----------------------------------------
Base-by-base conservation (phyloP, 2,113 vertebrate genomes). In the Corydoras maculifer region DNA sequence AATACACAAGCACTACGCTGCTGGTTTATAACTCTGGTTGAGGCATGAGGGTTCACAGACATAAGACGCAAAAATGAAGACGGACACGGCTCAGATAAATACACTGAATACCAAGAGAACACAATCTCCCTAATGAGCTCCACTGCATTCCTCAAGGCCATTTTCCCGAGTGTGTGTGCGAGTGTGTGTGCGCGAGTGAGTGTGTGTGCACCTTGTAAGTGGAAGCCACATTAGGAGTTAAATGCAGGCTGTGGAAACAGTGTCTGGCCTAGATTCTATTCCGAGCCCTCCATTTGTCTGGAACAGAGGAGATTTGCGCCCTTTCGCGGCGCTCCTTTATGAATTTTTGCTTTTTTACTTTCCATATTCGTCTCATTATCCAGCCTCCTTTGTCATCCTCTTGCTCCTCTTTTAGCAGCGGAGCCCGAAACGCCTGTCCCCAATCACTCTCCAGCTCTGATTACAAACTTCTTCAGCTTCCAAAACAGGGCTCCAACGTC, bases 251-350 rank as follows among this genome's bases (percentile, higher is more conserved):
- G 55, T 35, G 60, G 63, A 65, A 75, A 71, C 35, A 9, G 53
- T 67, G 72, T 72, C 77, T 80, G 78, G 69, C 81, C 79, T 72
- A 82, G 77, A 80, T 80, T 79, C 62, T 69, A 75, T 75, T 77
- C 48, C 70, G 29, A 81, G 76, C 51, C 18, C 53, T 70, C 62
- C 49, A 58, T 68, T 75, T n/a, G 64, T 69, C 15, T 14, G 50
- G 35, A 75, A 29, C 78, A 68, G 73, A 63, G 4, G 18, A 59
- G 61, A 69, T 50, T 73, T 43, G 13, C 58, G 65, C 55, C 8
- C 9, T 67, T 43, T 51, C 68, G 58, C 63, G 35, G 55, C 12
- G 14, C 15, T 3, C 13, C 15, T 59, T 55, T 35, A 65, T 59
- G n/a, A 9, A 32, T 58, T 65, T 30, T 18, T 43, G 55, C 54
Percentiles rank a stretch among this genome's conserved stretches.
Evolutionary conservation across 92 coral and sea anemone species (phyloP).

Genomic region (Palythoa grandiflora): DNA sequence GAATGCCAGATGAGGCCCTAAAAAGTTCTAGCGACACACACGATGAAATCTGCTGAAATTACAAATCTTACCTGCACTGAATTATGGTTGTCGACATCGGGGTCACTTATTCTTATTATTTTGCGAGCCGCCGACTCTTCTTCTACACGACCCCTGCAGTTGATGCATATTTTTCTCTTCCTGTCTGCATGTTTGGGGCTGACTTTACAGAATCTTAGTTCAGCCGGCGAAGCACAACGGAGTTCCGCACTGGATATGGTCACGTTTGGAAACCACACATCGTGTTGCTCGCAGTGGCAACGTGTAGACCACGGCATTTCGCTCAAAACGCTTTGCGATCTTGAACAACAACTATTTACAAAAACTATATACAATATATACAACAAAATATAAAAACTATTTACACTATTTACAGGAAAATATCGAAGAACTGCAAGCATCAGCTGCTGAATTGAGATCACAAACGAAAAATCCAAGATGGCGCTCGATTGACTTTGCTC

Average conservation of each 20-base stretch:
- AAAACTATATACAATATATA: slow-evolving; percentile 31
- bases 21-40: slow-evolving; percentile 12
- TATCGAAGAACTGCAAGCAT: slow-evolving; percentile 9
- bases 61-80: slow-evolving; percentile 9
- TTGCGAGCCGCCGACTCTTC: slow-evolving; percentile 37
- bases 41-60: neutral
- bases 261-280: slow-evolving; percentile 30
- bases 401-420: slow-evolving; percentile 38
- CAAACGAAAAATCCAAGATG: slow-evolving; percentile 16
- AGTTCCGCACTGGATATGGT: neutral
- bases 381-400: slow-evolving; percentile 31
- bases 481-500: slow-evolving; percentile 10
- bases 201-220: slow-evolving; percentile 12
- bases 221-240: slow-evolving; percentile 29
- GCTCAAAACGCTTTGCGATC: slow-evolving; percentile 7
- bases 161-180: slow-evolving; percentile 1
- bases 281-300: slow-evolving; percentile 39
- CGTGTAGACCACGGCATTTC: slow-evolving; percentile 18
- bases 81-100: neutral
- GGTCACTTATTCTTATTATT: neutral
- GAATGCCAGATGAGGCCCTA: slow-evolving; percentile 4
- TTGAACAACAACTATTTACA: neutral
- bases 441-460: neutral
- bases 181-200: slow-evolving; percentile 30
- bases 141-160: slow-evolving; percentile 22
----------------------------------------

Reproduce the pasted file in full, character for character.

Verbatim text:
Base-by-base conservation (phyloP, 2,113 vertebrate genomes). In the Corydoras maculifer region DNA sequence AATACACAAGCACTACGCTGCTGGTTTATAACTCTGGTTGAGGCATGAGGGTTCACAGACATAAGACGCAAAAATGAAGACGGACACGGCTCAGATAAATACACTGAATACCAAGAGAACACAATCTCCCTAATGAGCTCCACTGCATTCCTCAAGGCCATTTTCCCGAGTGTGTGTGCGAGTGTGTGTGCGCGAGTGAGTGTGTGTGCACCTTGTAAGTGGAAGCCACATTAGGAGTTAAATGCAGGCTGTGGAAACAGTGTCTGGCCTAGATTCTATTCCGAGCCCTCCATTTGTCTGGAACAGAGGAGATTTGCGCCCTTTCGCGGCGCTCCTTTATGAATTTTTGCTTTTTTACTTTCCATATTCGTCTCATTATCCAGCCTCCTTTGTCATCCTCTTGCTCCTCTTTTAGCAGCGGAGCCCGAAACGCCTGTCCCCAATCACTCTCCAGCTCTGATTACAAACTTCTTCAGCTTCCAAAACAGGGCTCCAACGTC, bases 251-350 rank as follows among this genome's bases (percentile, higher is more conserved):
- G 55, T 35, G 60, G 63, A 65, A 75, A 71, C 35, A 9, G 53
- T 67, G 72, T 72, C 77, T 80, G 78, G 69, C 81, C 79, T 72
- A 82, G 77, A 80, T 80, T 79, C 62, T 69, A 75, T 75, T 77
- C 48, C 70, G 29, A 81, G 76, C 51, C 18, C 53, T 70, C 62
- C 49, A 58, T 68, T 75, T n/a, G 64, T 69, C 15, T 14, G 50
- G 35, A 75, A 29, C 78, A 68, G 73, A 63, G 4, G 18, A 59
- G 61, A 69, T 50, T 73, T 43, G 13, C 58, G 65, C 55, C 8
- C 9, T 67, T 43, T 51, C 68, G 58, C 63, G 35, G 55, C 12
- G 14, C 15, T 3, C 13, C 15, T 59, T 55, T 35, A 65, T 59
- G n/a, A 9, A 32, T 58, T 65, T 30, T 18, T 43, G 55, C 54
Percentiles rank a stretch among this genome's conserved stretches.
Evolutionary conservation across 92 coral and sea anemone species (phyloP).

Genomic region (Palythoa grandiflora): DNA sequence GAATGCCAGATGAGGCCCTAAAAAGTTCTAGCGACACACACGATGAAATCTGCTGAAATTACAAATCTTACCTGCACTGAATTATGGTTGTCGACATCGGGGTCACTTATTCTTATTATTTTGCGAGCCGCCGACTCTTCTTCTACACGACCCCTGCAGTTGATGCATATTTTTCTCTTCCTGTCTGCATGTTTGGGGCTGACTTTACAGAATCTTAGTTCAGCCGGCGAAGCACAACGGAGTTCCGCACTGGATATGGTCACGTTTGGAAACCACACATCGTGTTGCTCGCAGTGGCAACGTGTAGACCACGGCATTTCGCTCAAAACGCTTTGCGATCTTGAACAACAACTATTTACAAAAACTATATACAATATATACAACAAAATATAAAAACTATTTACACTATTTACAGGAAAATATCGAAGAACTGCAAGCATCAGCTGCTGAATTGAGATCACAAACGAAAAATCCAAGATGGCGCTCGATTGACTTTGCTC

Average conservation of each 20-base stretch:
- AAAACTATATACAATATATA: slow-evolving; percentile 31
- bases 21-40: slow-evolving; percentile 12
- TATCGAAGAACTGCAAGCAT: slow-evolving; percentile 9
- bases 61-80: slow-evolving; percentile 9
- TTGCGAGCCGCCGACTCTTC: slow-evolving; percentile 37
- bases 41-60: neutral
- bases 261-280: slow-evolving; percentile 30
- bases 401-420: slow-evolving; percentile 38
- CAAACGAAAAATCCAAGATG: slow-evolving; percentile 16
- AGTTCCGCACTGGATATGGT: neutral
- bases 381-400: slow-evolving; percentile 31
- bases 481-500: slow-evolving; percentile 10
- bases 201-220: slow-evolving; percentile 12
- bases 221-240: slow-evolving; percentile 29
- GCTCAAAACGCTTTGCGATC: slow-evolving; percentile 7
- bases 161-180: slow-evolving; percentile 1
- bases 281-300: slow-evolving; percentile 39
- CGTGTAGACCACGGCATTTC: slow-evolving; percentile 18
- bases 81-100: neutral
- GGTCACTTATTCTTATTATT: neutral
- GAATGCCAGATGAGGCCCTA: slow-evolving; percentile 4
- TTGAACAACAACTATTTACA: neutral
- bases 441-460: neutral
- bases 181-200: slow-evolving; percentile 30
- bases 141-160: slow-evolving; percentile 22